Book Review: China Anti-Monopoly Law Guide (CCH)

Ning Xuanfeng, China Anti-Monopoly Law Guide (CCH 2010-English version). Looseleaf, anticipated 4 updates per year. At this time China Anti-Monopoly Law Guide is only available from Wolters Kluwer Asia Pacific as a looseleaf binder shipped from China or in the Asia Pacific version of Intelliconnect. Wolters Kluwer was unable to provide pricing for the U.S. market—which they ought to have readily available. For treatments of the same subject matter available in the U.S. market, consider Kluwer Law International’s Mergers and Acquisitions in China: Law & Practice ($132.00), Springer’s forthcoming Mergers & Acquisitions in China ($59.95 estimated), and West’s Mergers & Acquisitions (Business Laws of China) ($210.00).

China’s comprehensive anti-monopoly law went into effect in 2008 after more than ten years of drafting. Since the 1980s China has enacted various piecemeal laws governing monopolies and business competition. Some of the earlier laws remain in force today, complicating the current legal regime. Further muddying the waters is the lack of definition and explanation for portions of the new law. China Anti-Monopoly Law Guide explains the new law, its application in various scenarios, and how the new system interacts with the pre-existing laws.

The Guide does a good job explaining the new law in a practical manner. The author, Ning Xuanfeng, appears to be well-qualified for the task. According to her ABA bio, Ms. Ning “was actively involved in the legislative process behind” the new anti-monopoly law. The Guide provides clear explanations, good examples, and helpful diagrams.

The Guide occasionally lacks specificity, but the author acknowledges that the law has not developed sufficiently for her to provide guidance on some points of law. For example, the law requires that merger agreements not “severely restrict competition in the relevant market.” Ms. Ning acknowledges that without government clarification she cannot define what “severely” means. Ms. Ning uses various sources where she can to illuminate the law. At one point she refers to a remark made in an interview by the Director General of the Anti-Monopoly Bureau of the MOFCOM to clarify the law’s application to state-owned industries.

The English/Chinese glossary is a helpful feature, and the English translation of the Chinese law is essential for non-Chinese speakers—presumably the translations are accurate, but I cannot confirm! I accessed the Guide using the Intelliconnect platform, which continues to have a few user-interface problems. Intelliconnect does not play well with the Firefox browser, is completely incompatible with Safari and Chrome, and functions best with Internet Explorer.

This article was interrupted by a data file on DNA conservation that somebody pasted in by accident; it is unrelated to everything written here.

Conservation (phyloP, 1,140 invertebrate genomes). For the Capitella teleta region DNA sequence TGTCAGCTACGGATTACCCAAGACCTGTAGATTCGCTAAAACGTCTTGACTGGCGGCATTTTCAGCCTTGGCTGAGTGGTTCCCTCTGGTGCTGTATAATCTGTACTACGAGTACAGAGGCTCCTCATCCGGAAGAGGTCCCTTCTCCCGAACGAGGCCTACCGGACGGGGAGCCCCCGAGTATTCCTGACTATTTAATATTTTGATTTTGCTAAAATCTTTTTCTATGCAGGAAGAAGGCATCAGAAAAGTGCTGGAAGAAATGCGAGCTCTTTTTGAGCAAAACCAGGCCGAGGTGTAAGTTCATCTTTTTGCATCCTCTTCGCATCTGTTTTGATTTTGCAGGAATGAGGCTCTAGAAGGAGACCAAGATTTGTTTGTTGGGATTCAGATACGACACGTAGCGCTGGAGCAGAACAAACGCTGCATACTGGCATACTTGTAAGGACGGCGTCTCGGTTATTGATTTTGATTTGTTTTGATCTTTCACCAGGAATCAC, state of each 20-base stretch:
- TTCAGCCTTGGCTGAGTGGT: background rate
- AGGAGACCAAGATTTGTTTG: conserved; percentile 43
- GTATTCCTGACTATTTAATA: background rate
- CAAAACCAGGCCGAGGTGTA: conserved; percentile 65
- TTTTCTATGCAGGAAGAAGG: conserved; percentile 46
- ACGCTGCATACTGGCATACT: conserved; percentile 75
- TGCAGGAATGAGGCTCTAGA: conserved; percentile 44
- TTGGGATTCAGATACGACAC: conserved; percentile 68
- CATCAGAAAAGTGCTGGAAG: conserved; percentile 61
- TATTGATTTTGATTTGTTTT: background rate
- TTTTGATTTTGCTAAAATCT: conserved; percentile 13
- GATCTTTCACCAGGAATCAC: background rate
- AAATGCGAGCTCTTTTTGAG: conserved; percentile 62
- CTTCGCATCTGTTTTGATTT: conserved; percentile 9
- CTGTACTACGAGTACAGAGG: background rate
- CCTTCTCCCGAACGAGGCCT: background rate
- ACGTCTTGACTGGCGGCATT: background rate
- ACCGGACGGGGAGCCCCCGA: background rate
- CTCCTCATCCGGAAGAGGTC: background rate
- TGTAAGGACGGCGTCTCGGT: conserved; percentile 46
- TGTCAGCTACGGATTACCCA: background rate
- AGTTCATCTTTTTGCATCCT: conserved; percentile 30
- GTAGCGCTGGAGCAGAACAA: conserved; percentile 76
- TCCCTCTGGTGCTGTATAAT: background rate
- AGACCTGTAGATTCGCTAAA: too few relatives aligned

China Anti-Monopoly Law Guide is an excellent purchase for practitioners who have clients engaged in business in China or contemplating entering the Chinese market. I provide a brief summary of each chapter below for those interested.

The first chapter, “Overview of China Anti-Monopoly Law Regime,” describes anti-monopoly laws throughout the world, the purposes of the Chinese law, and its extraterritorial application.

Chapter Two, “Anti-Monopoly Enforcement Agencies,” provides descriptions and jurisdictional explanations for the various agencies, some of which were created by the earlier anti-monopoly laws. The chapter also includes a diagram of the agencies and their relationship to each another.

Chapter Three, “Applicable Subjects of the Anti-Monopoly Law,” defines businesses that are subject to anti-monopoly regulation. This chapter also discusses industry associations and public organizations like administrative authorities, which also are subject to the anti-monopoly law.

Chapter Four, “Relevant Markets,” describes how to define the relevant market for the purpose of determining whether an agreement violates the anti-monopoly law.

Chapter Five, “Monopoly Agreement,” details the various types of vertical and horizontal business arrangements that can occur.

Chapter Six, “Abuse of Dominant Market Position,” reviews the various ways a corporation can abuse its dominant market position, such as selling below cost, tying arrangements, and refusing to deal.

Chapter Seven, “Concentration of Business Operators,” explains how businesses consolidate market power (primarily through mergers and acquisitions) and the documentation, procedures, and administrative review China requires when consolidations occur within a relevant market.

Chapter Eight, “Administrative Monopoly,” discusses how the law regulates monopolies created by regional and departmental administrative authorities in China.

Chapter Nine, “Abuse of Intellectual Property Rights,” reviews how certain types of licensing agreements as well as intellectual property claims brought in bad faith can violate the law.

Chapter Ten, “Investigation of Alleged Monopoly Acts,” describes the Chinese agencies that conduct investigations of potential legal violations, the investigation process, and the penalties involved.

Chapter Eleven, “Anti-Monopoly Litigation,” discusses civil litigation permitted by the law and lawsuits companies can undertake to challenge decisions made by China at the culmination of the administrative review process.

Iantha Haight is Research Attorney and Lecturer in Law at Cornell University Law Library in Ithaca, New York.


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